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Exceptional Drought Worsens Across The West

The western United States are moving in a direction far less desired; a worsening drought with very little light at the end of the tunnel.

The Drought Monitor across the western United States as of Thursday, June 10.

The Drought Monitor follows the short and long-term impacts from ongoing drought across the United States, its territories, and North America. It is a partnership between the National Drought Mitigation Center (NDMC) at the University of Nebraska-Lincoln, along with the National Oceanic and Atmospheric Administration (NOAA) and the United States Department of Agriculture (USDA).

We show you these blobs of yellow to maroon colors all the time, but what do they mean? Yellow represents Abnormally Dry conditions, beige is Moderate Drought, orange is Severe Drought, red is Extreme Drought, and maroon is Exceptional Drought.

The Southwest United States are in the poorest of drought conditions, from a regional perspective. Several adjacent states all share the same story of Moderate to Exceptional drought, with perhaps Utah, Nevada, and California experiencing the worst of the worst.

Related Story: Dangerous Heat Continues Through The Weekend

This past winter of 2020-2021 was very dry for many spots, plus that season followed a lackluster monsoon season of 2020 when the Desert Southwest usually gets the summer thunderstorms. Now heading into the hottest time of the year (typically July and August) the dry conditions will bring dangerous wildfire conditions.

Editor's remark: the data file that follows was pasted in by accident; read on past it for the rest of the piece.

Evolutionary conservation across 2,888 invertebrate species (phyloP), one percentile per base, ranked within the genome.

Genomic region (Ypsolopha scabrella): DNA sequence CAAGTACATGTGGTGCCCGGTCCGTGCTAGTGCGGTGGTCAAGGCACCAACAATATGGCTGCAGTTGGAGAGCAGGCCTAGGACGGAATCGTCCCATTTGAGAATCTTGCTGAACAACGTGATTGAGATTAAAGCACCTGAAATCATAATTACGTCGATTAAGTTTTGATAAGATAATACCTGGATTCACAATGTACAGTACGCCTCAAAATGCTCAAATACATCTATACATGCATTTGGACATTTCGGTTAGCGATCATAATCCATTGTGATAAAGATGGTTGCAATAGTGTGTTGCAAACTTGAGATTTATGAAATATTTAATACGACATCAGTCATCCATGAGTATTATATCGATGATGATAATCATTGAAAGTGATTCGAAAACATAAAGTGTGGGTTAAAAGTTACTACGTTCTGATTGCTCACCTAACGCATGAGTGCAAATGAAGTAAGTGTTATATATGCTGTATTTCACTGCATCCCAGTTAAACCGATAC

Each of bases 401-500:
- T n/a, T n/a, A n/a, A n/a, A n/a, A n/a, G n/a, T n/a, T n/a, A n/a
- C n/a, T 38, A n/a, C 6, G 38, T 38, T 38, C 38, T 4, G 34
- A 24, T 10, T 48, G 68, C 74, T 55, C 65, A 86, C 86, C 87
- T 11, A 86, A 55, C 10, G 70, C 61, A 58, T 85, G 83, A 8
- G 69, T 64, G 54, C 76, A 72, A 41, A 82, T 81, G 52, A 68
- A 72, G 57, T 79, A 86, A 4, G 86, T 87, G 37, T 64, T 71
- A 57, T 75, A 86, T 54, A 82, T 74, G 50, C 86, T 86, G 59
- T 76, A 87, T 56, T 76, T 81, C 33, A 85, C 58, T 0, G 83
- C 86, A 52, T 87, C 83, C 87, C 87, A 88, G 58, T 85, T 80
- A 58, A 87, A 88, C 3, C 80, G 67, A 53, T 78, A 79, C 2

A comparison of the Drought Monitor from the beginning of the year (2021) left and June 10, 2021 (right).

Since the beginning of the year, each drought category (from Abnormally Dry to Exceptional) has increased across the West. States with the worst increase in drought are California, Nevada, Utah, Arizona, and Oregon.

Related Story: Fires Continue To Burn In The Southwest

As a result, water conservations efforts are underway in many cities and communities and burn bans are going into effect left and right. We’re entering the (typically) hottest and driest part of the year for many in the Southwest, until the monsoonal rains kick in (usually closer to August).

The precipitation outlook from June 22-26, 2021 where beige/brown areas show where it will likely be drier-than-average.
The precipitation outlook from June 24-30, 2021 where beige/brown areas show where it will likely be drier-than-average.

The precipitation outlook through the end of June 2021 continues to show a likely chance of drier-than-average precipitation for the drought-stricken areas in the West. The next Drought Monitor update will be released Thursday morning, the 17th of June, and we’ll update this story with the latest headlines/changes within the past week.

About the author
Summer of 1993, New England Dragway. That's when and where Steve knew he wanted to become a meteorologist. More than 20 years later he is extremely fortunate and blessed to be able to live his childhood dream. As a lover of math and science, Steve had a consistent interest in weather in elementary, middle, and high school before discovering you can major in meteorology. He attended Lyndon State Co... Load Morellege in Vermont where he received a bachelor's in meteorology-broadcasting and associate's in television news. He has worked as a meteorologist and reporter in Winchester, VA, Burlington, VT, and most recently in West Palm Beach, FL. He's recognized by the American Meteorological Society with the Certification of Broadcast Meteorologists.